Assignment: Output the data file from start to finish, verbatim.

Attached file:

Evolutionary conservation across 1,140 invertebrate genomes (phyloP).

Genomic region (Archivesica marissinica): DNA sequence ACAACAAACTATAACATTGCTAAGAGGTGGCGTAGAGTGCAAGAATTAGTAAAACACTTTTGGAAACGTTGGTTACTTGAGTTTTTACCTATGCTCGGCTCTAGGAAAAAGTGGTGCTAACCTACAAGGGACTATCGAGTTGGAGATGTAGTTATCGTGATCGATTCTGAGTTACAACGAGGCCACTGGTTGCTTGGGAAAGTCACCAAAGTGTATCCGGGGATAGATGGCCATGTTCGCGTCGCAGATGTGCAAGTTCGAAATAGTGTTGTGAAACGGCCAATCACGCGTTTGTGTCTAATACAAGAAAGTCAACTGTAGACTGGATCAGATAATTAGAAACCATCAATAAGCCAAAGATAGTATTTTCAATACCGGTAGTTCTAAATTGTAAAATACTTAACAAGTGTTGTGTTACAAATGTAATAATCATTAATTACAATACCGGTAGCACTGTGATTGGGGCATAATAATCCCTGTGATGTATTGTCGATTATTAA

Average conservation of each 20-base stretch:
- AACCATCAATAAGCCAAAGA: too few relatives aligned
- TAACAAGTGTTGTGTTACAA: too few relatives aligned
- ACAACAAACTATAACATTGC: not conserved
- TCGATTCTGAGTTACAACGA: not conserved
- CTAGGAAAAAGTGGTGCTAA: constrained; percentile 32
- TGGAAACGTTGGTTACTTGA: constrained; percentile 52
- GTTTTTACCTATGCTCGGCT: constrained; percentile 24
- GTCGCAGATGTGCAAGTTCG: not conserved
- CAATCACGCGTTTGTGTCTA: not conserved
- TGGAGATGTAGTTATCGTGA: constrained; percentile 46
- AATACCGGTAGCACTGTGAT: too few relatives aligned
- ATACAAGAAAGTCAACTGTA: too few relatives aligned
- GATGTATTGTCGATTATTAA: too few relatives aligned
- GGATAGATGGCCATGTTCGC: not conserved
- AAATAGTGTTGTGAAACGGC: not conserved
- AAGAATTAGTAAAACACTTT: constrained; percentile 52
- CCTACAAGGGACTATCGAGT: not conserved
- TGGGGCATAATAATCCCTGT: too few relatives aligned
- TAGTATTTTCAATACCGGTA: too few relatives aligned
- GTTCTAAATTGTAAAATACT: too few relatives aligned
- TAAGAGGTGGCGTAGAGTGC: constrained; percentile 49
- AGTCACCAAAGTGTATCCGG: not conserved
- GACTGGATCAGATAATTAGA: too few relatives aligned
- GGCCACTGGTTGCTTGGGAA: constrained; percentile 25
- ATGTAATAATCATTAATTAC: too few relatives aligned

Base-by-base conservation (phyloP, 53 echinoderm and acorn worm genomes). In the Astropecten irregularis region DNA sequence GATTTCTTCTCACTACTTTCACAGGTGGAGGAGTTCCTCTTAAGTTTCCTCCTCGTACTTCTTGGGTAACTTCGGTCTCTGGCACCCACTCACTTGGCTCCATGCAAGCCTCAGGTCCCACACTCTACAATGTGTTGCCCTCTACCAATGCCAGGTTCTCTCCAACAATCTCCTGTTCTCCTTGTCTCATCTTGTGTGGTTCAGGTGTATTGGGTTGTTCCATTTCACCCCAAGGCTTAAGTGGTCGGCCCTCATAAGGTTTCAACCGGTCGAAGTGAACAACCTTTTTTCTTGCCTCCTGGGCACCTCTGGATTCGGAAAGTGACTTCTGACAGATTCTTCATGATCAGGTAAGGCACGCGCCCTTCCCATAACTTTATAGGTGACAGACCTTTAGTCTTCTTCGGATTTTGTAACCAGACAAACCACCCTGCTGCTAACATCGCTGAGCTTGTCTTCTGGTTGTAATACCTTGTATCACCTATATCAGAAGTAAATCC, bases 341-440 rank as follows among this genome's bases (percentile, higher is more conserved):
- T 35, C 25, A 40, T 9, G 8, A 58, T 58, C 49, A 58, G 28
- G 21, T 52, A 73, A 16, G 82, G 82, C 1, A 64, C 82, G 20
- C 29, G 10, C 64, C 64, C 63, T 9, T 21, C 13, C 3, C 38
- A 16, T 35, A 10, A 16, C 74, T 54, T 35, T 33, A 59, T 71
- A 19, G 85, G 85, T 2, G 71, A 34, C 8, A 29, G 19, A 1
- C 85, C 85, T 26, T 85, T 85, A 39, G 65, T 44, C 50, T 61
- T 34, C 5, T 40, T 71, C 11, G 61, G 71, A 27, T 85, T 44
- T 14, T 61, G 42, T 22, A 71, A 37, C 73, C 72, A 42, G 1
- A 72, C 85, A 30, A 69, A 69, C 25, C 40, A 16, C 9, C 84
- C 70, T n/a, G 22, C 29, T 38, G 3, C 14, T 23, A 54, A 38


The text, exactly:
Evolutionary conservation across 1,140 invertebrate genomes (phyloP).

Genomic region (Archivesica marissinica): DNA sequence ACAACAAACTATAACATTGCTAAGAGGTGGCGTAGAGTGCAAGAATTAGTAAAACACTTTTGGAAACGTTGGTTACTTGAGTTTTTACCTATGCTCGGCTCTAGGAAAAAGTGGTGCTAACCTACAAGGGACTATCGAGTTGGAGATGTAGTTATCGTGATCGATTCTGAGTTACAACGAGGCCACTGGTTGCTTGGGAAAGTCACCAAAGTGTATCCGGGGATAGATGGCCATGTTCGCGTCGCAGATGTGCAAGTTCGAAATAGTGTTGTGAAACGGCCAATCACGCGTTTGTGTCTAATACAAGAAAGTCAACTGTAGACTGGATCAGATAATTAGAAACCATCAATAAGCCAAAGATAGTATTTTCAATACCGGTAGTTCTAAATTGTAAAATACTTAACAAGTGTTGTGTTACAAATGTAATAATCATTAATTACAATACCGGTAGCACTGTGATTGGGGCATAATAATCCCTGTGATGTATTGTCGATTATTAA

Average conservation of each 20-base stretch:
- AACCATCAATAAGCCAAAGA: too few relatives aligned
- TAACAAGTGTTGTGTTACAA: too few relatives aligned
- ACAACAAACTATAACATTGC: not conserved
- TCGATTCTGAGTTACAACGA: not conserved
- CTAGGAAAAAGTGGTGCTAA: constrained; percentile 32
- TGGAAACGTTGGTTACTTGA: constrained; percentile 52
- GTTTTTACCTATGCTCGGCT: constrained; percentile 24
- GTCGCAGATGTGCAAGTTCG: not conserved
- CAATCACGCGTTTGTGTCTA: not conserved
- TGGAGATGTAGTTATCGTGA: constrained; percentile 46
- AATACCGGTAGCACTGTGAT: too few relatives aligned
- ATACAAGAAAGTCAACTGTA: too few relatives aligned
- GATGTATTGTCGATTATTAA: too few relatives aligned
- GGATAGATGGCCATGTTCGC: not conserved
- AAATAGTGTTGTGAAACGGC: not conserved
- AAGAATTAGTAAAACACTTT: constrained; percentile 52
- CCTACAAGGGACTATCGAGT: not conserved
- TGGGGCATAATAATCCCTGT: too few relatives aligned
- TAGTATTTTCAATACCGGTA: too few relatives aligned
- GTTCTAAATTGTAAAATACT: too few relatives aligned
- TAAGAGGTGGCGTAGAGTGC: constrained; percentile 49
- AGTCACCAAAGTGTATCCGG: not conserved
- GACTGGATCAGATAATTAGA: too few relatives aligned
- GGCCACTGGTTGCTTGGGAA: constrained; percentile 25
- ATGTAATAATCATTAATTAC: too few relatives aligned

Base-by-base conservation (phyloP, 53 echinoderm and acorn worm genomes). In the Astropecten irregularis region DNA sequence GATTTCTTCTCACTACTTTCACAGGTGGAGGAGTTCCTCTTAAGTTTCCTCCTCGTACTTCTTGGGTAACTTCGGTCTCTGGCACCCACTCACTTGGCTCCATGCAAGCCTCAGGTCCCACACTCTACAATGTGTTGCCCTCTACCAATGCCAGGTTCTCTCCAACAATCTCCTGTTCTCCTTGTCTCATCTTGTGTGGTTCAGGTGTATTGGGTTGTTCCATTTCACCCCAAGGCTTAAGTGGTCGGCCCTCATAAGGTTTCAACCGGTCGAAGTGAACAACCTTTTTTCTTGCCTCCTGGGCACCTCTGGATTCGGAAAGTGACTTCTGACAGATTCTTCATGATCAGGTAAGGCACGCGCCCTTCCCATAACTTTATAGGTGACAGACCTTTAGTCTTCTTCGGATTTTGTAACCAGACAAACCACCCTGCTGCTAACATCGCTGAGCTTGTCTTCTGGTTGTAATACCTTGTATCACCTATATCAGAAGTAAATCC, bases 341-440 rank as follows among this genome's bases (percentile, higher is more conserved):
- T 35, C 25, A 40, T 9, G 8, A 58, T 58, C 49, A 58, G 28
- G 21, T 52, A 73, A 16, G 82, G 82, C 1, A 64, C 82, G 20
- C 29, G 10, C 64, C 64, C 63, T 9, T 21, C 13, C 3, C 38
- A 16, T 35, A 10, A 16, C 74, T 54, T 35, T 33, A 59, T 71
- A 19, G 85, G 85, T 2, G 71, A 34, C 8, A 29, G 19, A 1
- C 85, C 85, T 26, T 85, T 85, A 39, G 65, T 44, C 50, T 61
- T 34, C 5, T 40, T 71, C 11, G 61, G 71, A 27, T 85, T 44
- T 14, T 61, G 42, T 22, A 71, A 37, C 73, C 72, A 42, G 1
- A 72, C 85, A 30, A 69, A 69, C 25, C 40, A 16, C 9, C 84
- C 70, T n/a, G 22, C 29, T 38, G 3, C 14, T 23, A 54, A 38